When Opera Philadelphia launched a radical new programming format last year, general director David Devan knew there was “a potential for an emperor has no clothes.”
The idea was to create a festival of innovative work that packed five different operas — three of them world premieres — into 10 days of virtually nonstop activity.
“There were so many moving parts, we didn’t know if we could pull it off,” Devan said in an interview earlier this month. “So there was a lot of fear around belly-flopping.”
In fact, O17 was a critical and box-office success. Audiences were enthusiastic, and Devan was especially heartened by the fact that 18 percent of those attending were 29 or younger — the same percentage as those 70 or older. F. Paul Driscoll, editor-in-chief of Opera News, called the concept “a brilliant way for a company to define itself,” while Anne Midgette wrote in The Washington Post that it was “one of the most enjoyable additions to the fall calendar in years.”
But success in a freshman venture is one thing, and Devan knew it would be a tall order to ensure this year’s edition — O18, which runs Sept. 20-30 — lived up to the first. “We’ve actually used the term ‘sophomore slump’ to make sure there was no slump in the sophomore,” he said.
Ironically, his board had worried the first edition was “too edgy,” and Devan had agreed to make O18 “softer,” more conventional. But audience feedback told him that would be a mistake. So O18 is possibly even more adventurous — in a different way.
“Last year was about a celebration of composers,” Devan said. “This year we have the added dimension of performing artists as creators, which is something our world doesn’t ever explore.”
Most of the lineup for O18 had already been sketched out when Devan decided to change direction. “I went back to all the artists and I basically said, ‘You know what we contracted you to do? If you could rethink that, what would you do?’ We basically gave them the keys and said, ‘You figure it out.'”
For example, mezzo-soprano Stephanie Blythe was signed to headline a nightclub drag act, but rather than doing it as a standard open mic performance, Devan said, “She came up with the idea of doing it as a serial,” each of three evenings advancing a scripted plotline. Soprano Patricia Racette was engaged to perform Poulenc’s monodrama “La voix humaine,” in which a desperate woman talks to her ex-lover over the telephone for the last time. But instead of doing it as a stand-alone, she and her collaborators devised an opening half set in a cabaret with added characters to let the audience better connect with the protagonist.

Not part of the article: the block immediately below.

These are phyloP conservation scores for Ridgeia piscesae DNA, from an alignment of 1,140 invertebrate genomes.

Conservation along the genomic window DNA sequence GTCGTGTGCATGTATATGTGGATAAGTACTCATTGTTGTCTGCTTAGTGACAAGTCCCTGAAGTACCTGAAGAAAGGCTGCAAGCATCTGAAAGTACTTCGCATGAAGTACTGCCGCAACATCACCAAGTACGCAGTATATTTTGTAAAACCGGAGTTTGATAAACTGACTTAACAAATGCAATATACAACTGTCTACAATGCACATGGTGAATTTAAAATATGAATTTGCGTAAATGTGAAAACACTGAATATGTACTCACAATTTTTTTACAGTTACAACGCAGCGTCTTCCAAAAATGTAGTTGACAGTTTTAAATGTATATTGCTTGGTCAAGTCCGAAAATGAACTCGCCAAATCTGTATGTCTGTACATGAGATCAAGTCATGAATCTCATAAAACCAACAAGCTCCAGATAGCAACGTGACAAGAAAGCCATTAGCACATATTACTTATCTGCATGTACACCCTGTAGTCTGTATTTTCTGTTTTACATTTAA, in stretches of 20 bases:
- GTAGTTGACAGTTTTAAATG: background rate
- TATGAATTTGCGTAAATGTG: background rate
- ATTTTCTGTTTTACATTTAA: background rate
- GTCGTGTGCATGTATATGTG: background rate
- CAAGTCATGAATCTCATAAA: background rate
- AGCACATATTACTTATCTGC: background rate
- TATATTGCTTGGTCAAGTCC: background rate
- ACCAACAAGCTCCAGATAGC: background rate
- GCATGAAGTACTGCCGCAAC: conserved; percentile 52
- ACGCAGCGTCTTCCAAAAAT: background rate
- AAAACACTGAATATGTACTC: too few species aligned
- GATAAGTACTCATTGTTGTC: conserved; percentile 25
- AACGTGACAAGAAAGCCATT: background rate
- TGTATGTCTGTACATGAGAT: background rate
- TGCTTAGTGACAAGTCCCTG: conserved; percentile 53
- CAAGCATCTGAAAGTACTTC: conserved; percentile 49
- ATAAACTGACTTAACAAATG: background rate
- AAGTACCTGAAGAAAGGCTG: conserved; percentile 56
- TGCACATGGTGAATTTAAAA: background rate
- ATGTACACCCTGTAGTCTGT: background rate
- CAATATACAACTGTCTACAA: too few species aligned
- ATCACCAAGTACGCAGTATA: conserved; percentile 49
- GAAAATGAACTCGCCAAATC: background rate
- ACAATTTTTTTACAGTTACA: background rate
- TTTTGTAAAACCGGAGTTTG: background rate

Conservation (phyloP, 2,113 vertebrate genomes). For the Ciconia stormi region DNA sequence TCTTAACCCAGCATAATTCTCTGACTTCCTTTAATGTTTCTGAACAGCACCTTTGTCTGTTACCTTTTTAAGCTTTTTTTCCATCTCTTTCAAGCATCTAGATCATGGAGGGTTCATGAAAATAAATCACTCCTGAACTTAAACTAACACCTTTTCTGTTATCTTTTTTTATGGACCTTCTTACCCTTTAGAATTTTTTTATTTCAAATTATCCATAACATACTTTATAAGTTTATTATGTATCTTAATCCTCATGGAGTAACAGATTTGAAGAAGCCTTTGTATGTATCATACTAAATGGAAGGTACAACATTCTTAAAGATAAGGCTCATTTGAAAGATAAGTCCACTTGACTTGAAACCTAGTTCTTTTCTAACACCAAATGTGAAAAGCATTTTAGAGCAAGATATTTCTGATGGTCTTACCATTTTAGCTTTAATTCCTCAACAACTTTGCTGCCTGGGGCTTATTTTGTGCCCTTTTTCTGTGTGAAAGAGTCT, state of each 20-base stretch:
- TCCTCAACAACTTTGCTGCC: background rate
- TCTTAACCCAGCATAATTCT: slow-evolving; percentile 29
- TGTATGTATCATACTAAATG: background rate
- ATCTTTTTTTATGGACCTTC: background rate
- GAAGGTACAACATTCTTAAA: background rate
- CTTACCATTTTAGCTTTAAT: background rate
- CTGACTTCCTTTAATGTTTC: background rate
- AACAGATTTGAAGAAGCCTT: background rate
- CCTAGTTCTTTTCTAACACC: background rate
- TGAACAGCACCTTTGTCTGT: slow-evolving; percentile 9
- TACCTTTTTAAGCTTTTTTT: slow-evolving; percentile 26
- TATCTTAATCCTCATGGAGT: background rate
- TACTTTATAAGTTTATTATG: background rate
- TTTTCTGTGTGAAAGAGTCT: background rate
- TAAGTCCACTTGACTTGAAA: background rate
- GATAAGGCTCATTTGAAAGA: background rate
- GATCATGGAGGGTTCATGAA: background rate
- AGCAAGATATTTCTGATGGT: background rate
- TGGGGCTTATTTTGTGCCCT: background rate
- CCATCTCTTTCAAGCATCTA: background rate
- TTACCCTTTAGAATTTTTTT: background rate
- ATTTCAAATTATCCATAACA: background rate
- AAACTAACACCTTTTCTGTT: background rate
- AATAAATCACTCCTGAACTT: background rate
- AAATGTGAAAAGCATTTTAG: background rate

Another work, “Glass/Handel,” grew out of a conversation with countertenor Anthony Roth Costanzo, who had just recorded a CD mixing arias by the 18th century’s George Frideric Handel and the contemporary Philip Glass. Costanzo produced a multimedia show that includes choreography by Justin Peck to be performed at the Barnes Foundation art museum.
The sole new opera this year is composer Lembit Beecher and librettist Hannah Moscovitch’s “Sky on Swings,” a touching story of two women with Alzheimer’s disease whose memory loss ends up enriching their lives by bringing them together. The roles are sung by Frederica von Stade and Marietta Simpson, two illustrious mezzos who are nearing the age of their characters.
“We reached out to them on a lark and they both said yes,” Devan said. “And they both came to the workshop, bringing their wisdom and experience and their vulnerability of going onstage again.”
The fifth and final production, as last year, is an opera from the standard repertory. Donizetti’s tragic “Lucia di Lammermoor” starring soprano Brenda Rae, is being presented in a new production by Laurent Pelly, best known for his inventive work on comedies. Later in the season the company will produce two more mainstream works for its regular subscribers, Benjamin Britten’s “A Midsummer Night’s Dream” and Giacomo Puccini’s “La Boheme.”
As this year launches, so does a $75 million fundraising campaign, needed to keep the company in good shape through 2023.
“What we want is to build a tradition so people say, ‘Oh, I’m not flying to Europe this September because I’m going to O,'” Devan said. “We know it will take three to four to five years to do that.
“Ultimately,” he said, “our intention is that people can come to Philadelphia once a year, and touch the future of opera.”